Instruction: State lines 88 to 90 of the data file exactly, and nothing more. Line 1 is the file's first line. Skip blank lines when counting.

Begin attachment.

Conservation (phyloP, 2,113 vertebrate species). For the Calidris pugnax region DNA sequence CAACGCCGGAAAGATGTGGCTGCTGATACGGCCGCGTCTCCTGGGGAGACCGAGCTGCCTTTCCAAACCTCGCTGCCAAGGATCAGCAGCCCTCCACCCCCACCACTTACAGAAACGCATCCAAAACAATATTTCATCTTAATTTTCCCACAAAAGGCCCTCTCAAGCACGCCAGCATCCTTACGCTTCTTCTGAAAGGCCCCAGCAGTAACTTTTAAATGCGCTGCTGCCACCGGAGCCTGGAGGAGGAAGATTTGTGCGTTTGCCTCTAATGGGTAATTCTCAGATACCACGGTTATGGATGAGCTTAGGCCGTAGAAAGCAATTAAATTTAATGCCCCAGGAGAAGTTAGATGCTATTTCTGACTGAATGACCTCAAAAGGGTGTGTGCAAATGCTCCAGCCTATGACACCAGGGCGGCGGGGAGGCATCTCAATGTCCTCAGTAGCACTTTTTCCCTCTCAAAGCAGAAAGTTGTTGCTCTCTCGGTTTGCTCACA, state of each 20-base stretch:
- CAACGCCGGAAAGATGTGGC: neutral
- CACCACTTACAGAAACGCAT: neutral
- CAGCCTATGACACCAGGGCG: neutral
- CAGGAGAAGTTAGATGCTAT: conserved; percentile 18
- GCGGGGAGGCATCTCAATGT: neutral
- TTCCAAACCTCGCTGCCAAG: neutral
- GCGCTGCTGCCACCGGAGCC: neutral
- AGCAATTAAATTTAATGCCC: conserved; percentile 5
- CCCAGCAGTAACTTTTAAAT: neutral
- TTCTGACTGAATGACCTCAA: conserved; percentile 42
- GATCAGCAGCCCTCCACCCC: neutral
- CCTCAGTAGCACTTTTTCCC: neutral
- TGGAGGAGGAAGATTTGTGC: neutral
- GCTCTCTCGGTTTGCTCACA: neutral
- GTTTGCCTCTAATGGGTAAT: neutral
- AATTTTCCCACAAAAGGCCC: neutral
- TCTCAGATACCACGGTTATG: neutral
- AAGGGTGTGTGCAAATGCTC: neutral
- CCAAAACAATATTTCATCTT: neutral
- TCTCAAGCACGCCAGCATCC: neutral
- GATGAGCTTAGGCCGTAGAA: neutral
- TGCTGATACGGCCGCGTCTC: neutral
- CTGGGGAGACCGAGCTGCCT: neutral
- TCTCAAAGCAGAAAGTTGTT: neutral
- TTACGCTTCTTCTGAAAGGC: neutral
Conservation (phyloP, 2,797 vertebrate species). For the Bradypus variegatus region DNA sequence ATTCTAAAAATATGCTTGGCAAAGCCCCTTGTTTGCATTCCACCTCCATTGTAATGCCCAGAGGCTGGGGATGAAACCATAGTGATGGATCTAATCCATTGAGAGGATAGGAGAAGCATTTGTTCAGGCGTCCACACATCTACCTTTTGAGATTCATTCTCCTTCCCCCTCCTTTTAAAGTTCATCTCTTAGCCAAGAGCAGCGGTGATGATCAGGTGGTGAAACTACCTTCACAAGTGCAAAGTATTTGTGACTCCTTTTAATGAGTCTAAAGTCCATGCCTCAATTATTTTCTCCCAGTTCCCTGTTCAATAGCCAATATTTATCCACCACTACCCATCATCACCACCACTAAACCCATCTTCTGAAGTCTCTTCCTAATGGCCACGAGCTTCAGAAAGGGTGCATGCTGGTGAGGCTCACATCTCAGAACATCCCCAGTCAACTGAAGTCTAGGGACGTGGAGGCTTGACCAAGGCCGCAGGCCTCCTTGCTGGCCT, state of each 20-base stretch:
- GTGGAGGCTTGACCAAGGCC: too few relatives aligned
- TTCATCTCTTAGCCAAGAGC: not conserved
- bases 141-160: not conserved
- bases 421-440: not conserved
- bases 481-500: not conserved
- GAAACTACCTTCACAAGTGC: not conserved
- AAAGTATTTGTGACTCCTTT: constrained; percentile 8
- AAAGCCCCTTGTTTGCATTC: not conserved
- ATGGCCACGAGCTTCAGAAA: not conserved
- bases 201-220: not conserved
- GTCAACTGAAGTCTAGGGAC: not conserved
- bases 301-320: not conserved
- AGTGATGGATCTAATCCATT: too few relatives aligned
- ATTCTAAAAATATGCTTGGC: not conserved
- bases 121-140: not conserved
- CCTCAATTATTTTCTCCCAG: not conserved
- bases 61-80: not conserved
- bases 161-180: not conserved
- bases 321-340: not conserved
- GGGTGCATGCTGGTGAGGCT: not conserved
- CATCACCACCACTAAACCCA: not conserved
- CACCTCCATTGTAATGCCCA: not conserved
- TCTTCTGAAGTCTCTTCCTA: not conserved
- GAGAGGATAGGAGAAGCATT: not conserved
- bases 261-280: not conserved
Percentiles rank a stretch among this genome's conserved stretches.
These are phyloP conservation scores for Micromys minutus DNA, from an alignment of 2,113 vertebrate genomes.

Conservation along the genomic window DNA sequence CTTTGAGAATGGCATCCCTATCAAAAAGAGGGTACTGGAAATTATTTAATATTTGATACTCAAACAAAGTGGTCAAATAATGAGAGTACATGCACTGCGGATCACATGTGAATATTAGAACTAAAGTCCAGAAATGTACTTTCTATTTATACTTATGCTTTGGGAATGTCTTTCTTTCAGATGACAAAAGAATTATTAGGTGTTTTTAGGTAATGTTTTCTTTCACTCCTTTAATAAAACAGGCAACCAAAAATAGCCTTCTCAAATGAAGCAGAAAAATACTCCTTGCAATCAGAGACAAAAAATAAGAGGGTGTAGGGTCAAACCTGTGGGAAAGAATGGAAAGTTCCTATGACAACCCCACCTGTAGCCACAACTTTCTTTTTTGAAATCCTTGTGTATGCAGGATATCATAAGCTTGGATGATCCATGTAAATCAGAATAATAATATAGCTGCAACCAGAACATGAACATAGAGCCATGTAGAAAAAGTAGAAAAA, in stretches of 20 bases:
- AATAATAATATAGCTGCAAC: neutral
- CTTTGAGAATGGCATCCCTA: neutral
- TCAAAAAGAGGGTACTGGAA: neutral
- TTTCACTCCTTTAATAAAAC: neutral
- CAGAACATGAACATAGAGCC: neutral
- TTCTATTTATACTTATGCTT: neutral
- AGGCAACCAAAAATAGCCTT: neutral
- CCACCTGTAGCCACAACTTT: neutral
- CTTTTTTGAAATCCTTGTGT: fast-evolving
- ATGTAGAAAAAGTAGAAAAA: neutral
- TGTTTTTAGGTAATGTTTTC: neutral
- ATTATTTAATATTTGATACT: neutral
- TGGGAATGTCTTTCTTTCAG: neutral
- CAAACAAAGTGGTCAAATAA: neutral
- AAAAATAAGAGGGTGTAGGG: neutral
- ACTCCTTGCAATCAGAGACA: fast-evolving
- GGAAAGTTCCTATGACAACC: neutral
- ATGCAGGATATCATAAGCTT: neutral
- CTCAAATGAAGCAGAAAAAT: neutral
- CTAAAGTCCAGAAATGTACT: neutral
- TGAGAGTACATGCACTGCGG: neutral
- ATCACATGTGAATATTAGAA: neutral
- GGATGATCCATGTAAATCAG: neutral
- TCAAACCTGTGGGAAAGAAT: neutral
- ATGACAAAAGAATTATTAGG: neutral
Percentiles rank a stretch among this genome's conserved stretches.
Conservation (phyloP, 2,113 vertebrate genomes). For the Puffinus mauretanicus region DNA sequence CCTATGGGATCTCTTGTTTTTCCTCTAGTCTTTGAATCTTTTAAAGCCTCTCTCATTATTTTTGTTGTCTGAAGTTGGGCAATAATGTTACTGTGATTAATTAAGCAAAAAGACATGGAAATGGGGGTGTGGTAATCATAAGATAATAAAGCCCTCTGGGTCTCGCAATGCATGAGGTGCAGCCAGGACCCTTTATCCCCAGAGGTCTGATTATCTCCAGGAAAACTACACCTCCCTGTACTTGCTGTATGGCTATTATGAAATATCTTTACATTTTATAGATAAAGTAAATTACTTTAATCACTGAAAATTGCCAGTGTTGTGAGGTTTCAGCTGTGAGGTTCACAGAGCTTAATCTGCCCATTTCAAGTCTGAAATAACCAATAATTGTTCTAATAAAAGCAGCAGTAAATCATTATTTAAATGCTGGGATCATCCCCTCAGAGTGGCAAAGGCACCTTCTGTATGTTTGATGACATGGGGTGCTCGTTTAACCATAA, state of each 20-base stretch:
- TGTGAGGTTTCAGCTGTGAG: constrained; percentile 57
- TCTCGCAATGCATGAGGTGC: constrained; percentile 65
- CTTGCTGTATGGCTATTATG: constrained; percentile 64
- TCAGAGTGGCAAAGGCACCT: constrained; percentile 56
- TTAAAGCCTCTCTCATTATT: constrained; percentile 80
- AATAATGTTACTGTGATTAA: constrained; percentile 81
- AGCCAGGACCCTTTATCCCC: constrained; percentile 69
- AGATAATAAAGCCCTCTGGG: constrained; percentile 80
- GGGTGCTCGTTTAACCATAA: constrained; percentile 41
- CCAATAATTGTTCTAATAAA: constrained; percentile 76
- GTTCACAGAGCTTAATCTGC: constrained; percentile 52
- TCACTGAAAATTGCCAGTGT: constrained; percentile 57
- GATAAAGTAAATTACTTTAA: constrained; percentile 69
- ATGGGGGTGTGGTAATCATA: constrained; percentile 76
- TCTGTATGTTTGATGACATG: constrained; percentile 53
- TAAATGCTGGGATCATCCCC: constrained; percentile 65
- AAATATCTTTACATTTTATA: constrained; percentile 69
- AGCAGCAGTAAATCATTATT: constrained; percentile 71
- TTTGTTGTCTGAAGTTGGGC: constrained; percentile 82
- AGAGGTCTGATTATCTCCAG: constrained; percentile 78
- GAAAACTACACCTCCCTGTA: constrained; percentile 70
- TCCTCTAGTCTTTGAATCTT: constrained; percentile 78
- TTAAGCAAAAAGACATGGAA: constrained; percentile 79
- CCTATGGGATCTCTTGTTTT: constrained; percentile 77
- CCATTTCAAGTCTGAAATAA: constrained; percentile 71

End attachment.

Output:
- AATAATGTTACTGTGATTAA: constrained; percentile 81
- AGCCAGGACCCTTTATCCCC: constrained; percentile 69
- AGATAATAAAGCCCTCTGGG: constrained; percentile 80